“Standoffs keep the story going”. –Rob Edwards
Mind you, I do love a good fight. Battles in books are supreme acts of creative imagination. The best are exquisitely described and as gripping as a hand around my throat. When they’re over, satisfied and smiling as long as the hero won, I put the book down. I think, Wow.
By contrast, standoffs offer your main character a chance at multiple dilemmas, so that he or she is not choosing between a paltry two options. Yes-or-no has its place, but if used continually binary storytelling makes me want to throw the book across the room. With standoffs, you don’t simply have have fight-or-retreat. As Donald Maas* explained in an excellent workshop, a stand-off can make your character believably do what he would never do, going a long way in few words towards explaining how character development works throughout a story.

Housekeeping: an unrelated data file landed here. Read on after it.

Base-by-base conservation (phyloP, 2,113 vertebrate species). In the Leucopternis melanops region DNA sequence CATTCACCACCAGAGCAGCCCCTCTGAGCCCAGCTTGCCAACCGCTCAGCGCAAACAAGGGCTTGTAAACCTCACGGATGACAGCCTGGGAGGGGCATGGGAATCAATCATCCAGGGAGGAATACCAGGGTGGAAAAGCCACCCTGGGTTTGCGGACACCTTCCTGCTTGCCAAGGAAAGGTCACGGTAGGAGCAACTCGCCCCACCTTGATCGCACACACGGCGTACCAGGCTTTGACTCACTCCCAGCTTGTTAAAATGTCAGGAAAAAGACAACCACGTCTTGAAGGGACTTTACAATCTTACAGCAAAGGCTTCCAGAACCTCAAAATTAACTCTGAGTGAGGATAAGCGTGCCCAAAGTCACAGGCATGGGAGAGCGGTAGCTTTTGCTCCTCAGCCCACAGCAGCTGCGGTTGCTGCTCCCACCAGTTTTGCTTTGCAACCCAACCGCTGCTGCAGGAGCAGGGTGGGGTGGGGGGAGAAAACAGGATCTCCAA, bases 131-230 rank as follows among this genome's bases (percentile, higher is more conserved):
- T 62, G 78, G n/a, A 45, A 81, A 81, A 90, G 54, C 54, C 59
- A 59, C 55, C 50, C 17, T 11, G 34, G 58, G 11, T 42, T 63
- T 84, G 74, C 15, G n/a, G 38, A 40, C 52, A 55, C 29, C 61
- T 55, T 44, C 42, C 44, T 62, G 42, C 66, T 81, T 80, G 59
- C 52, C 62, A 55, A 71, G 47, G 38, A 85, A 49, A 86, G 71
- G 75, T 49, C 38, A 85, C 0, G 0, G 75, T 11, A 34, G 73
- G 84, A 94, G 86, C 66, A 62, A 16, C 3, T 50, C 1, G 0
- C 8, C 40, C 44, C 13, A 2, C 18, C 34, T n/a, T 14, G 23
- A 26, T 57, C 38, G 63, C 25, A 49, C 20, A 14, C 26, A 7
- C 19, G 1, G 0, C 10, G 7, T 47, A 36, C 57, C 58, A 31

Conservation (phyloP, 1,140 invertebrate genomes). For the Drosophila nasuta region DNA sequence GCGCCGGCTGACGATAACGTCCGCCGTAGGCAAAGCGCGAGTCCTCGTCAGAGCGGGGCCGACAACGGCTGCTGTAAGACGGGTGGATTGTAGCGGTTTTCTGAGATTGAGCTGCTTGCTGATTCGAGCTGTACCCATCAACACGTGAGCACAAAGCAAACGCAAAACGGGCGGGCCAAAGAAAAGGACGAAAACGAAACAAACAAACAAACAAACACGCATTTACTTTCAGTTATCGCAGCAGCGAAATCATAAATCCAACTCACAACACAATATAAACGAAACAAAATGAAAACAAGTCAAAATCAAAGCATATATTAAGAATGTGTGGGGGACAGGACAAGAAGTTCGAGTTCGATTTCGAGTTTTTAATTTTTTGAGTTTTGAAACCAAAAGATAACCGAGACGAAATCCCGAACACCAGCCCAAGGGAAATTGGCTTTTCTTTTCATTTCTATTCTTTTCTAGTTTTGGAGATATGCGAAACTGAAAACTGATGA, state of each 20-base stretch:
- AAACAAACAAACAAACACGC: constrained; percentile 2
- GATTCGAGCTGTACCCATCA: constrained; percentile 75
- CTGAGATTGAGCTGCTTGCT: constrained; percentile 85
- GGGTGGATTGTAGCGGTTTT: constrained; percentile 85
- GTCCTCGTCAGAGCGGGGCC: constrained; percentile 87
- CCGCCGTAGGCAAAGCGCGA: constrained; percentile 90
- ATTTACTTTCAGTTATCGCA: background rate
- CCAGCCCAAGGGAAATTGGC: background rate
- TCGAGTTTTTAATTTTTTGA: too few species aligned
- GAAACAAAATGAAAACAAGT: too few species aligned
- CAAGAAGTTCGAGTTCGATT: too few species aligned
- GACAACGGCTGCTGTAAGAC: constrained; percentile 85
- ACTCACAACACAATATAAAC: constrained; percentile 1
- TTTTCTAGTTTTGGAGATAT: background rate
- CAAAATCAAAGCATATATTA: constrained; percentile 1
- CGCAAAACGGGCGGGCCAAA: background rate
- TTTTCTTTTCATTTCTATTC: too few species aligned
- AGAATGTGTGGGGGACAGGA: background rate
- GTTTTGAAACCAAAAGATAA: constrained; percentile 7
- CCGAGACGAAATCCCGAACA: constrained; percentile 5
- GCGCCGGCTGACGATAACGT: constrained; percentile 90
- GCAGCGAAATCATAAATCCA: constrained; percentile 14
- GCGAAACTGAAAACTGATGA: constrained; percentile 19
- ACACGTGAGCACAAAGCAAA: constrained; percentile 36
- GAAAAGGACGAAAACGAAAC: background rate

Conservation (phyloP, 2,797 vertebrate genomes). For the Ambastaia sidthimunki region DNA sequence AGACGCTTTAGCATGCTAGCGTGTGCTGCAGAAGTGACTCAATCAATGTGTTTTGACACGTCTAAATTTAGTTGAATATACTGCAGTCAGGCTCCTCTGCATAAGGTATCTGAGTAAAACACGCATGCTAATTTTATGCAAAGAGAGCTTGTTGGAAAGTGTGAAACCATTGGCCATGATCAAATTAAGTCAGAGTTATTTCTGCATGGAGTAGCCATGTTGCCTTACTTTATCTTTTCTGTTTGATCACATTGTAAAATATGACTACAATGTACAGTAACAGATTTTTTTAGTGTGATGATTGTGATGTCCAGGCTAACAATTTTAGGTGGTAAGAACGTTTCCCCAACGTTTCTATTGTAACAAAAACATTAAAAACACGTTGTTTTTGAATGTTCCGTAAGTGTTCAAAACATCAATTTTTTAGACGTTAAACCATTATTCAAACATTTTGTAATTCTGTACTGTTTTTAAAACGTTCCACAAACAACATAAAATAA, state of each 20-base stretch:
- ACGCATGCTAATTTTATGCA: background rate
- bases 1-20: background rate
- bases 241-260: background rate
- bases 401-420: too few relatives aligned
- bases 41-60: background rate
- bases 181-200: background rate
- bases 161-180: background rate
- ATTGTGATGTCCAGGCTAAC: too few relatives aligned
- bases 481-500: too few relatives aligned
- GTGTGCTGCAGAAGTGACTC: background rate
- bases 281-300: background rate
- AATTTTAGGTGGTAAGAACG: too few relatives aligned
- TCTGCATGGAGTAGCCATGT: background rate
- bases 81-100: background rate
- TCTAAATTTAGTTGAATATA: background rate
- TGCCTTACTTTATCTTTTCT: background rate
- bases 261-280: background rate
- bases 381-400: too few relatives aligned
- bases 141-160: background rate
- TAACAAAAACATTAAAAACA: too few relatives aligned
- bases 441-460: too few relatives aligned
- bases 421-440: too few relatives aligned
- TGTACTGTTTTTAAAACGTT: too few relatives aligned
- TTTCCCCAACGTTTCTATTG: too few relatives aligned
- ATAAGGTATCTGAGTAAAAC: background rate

Standoffs … yes. Rob Edwards has it nailed. Standoffs are about struggles towards exchanges of power. Everything changes, but nothing is resolved. I turn the page. I think, What now?
I’m devouring CJ Sansom’s new Lamentation and, along with some ripsnorting fight scenes, there’s a fantastic standoff between Henry VIII and the hunchbacked lawyer sleuth Matthew Shardlake. Grand.*If you ever get a chance at the Surrey International Writers Conference or anywhere else in the world, I recommend you attend Donald Maass’s powerful, inspiring and entertaining workshops.